“Nothing, I believe, in the world.”

“You believe!” repeated Mrs Delvile, starting; “Oh doctor!”

“Why you would not have me say I am certain, would you? these are no times for Popery and infallibility; however, I assure you I think him perfectly safe. He has done a foolish and idle trick, but no man is wise always. We must get rid of his fever, and then if his cold remains, with any cough, he may make a little excursion to Bristol.”

“To Bristol! nay then — I understand you too well!”

“No, no, you don’t understand me at all; I don’t send him to Bristol because he is in a bad way, but merely because I mean to put him in a good one.”

“Let him, then, go immediately; why should he increase the danger by waiting a moment? I will order —”

“Hold, hold! I know what to order myself! ’Tis a strange thing people will always teach me my own duty! why should I make a man travel such weather as this in a fever? do you think I want to confine him in a mad-house, or be confined in one myself?”

“Certainly you know best — but still if there is any danger —”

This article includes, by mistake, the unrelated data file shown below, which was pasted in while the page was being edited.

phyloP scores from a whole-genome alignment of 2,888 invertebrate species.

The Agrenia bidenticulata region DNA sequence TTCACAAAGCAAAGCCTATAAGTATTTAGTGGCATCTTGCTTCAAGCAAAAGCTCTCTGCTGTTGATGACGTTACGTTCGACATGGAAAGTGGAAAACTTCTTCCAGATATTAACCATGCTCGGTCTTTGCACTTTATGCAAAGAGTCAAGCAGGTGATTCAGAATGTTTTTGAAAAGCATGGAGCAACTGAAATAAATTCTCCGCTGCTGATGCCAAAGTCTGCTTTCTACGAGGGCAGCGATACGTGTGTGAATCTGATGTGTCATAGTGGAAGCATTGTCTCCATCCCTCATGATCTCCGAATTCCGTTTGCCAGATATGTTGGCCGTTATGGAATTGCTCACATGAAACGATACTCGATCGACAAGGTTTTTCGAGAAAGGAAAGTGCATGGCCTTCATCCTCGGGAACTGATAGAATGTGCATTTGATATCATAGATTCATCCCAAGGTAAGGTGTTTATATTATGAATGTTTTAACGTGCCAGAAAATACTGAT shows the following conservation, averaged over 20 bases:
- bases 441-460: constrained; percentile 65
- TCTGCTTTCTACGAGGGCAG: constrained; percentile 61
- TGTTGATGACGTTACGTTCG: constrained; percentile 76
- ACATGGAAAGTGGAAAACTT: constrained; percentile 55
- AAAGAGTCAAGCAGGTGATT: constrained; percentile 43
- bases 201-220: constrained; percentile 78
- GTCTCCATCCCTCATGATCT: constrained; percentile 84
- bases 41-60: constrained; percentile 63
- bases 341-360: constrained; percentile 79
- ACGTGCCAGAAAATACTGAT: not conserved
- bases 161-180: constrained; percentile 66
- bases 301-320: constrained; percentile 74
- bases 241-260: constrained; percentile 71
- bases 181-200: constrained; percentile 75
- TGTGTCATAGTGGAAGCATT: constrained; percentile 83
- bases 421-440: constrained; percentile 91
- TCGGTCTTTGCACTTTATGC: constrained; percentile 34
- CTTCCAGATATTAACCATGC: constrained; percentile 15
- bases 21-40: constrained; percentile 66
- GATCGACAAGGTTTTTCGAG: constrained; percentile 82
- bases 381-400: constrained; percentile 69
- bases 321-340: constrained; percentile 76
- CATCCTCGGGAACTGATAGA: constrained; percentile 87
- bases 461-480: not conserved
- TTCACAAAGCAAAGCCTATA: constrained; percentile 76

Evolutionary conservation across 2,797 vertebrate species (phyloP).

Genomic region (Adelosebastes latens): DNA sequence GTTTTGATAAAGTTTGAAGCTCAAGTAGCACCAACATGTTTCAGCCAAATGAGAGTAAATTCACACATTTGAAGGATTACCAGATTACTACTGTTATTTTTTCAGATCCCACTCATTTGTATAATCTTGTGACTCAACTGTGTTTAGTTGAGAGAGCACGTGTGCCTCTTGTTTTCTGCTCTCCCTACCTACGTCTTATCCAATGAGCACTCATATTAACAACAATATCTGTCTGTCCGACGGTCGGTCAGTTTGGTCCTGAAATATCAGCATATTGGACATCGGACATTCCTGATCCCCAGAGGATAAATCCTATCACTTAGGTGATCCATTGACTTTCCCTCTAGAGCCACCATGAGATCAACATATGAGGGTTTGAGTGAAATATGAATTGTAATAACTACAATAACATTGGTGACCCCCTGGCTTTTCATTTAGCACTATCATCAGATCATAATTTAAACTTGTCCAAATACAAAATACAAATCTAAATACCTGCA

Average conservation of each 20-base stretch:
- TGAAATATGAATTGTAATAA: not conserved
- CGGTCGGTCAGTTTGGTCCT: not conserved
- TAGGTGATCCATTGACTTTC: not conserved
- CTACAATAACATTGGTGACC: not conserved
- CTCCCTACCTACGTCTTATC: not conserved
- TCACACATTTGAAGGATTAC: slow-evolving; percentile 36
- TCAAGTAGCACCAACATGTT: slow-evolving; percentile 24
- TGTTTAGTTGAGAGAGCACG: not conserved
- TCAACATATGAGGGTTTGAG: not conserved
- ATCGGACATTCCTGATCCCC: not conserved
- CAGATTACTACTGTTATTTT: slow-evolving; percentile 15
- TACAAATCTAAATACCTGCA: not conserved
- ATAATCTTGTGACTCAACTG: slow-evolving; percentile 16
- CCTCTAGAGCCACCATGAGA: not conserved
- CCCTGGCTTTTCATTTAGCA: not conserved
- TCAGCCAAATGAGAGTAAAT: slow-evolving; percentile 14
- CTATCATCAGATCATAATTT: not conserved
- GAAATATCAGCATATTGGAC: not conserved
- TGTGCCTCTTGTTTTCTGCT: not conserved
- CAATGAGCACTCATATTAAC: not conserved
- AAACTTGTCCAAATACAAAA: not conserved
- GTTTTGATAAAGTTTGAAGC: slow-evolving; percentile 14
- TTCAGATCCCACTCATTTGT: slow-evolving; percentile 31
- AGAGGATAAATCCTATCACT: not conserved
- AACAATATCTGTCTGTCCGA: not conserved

“No, no, there is not! only we don’t chuse there should be any. And how will he entertain himself better than by going to Bristol? I send him merely on a jaunt of pleasure; and I am sure he will be safer there than shut up in a house with two such young ladies as these.”

And then he made off. Mrs Delvile, too anxious for conversation, left the room, and Cecilia, too conscious for silence, forced herself into discourse with Lady Honoria.

Three days she passed in this uncertainty what she had to expect; blaming those fears which had deferred an explanation, and tormented by Lady Honoria, whose raillery and levity now grew very unseasonable. Fidel, the favourite spaniel, was almost her only consolation, and she pleased herself not inconsiderably by making a friend of the faithful animal.

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Last updated Wednesday, March 12, 2014 at 13:32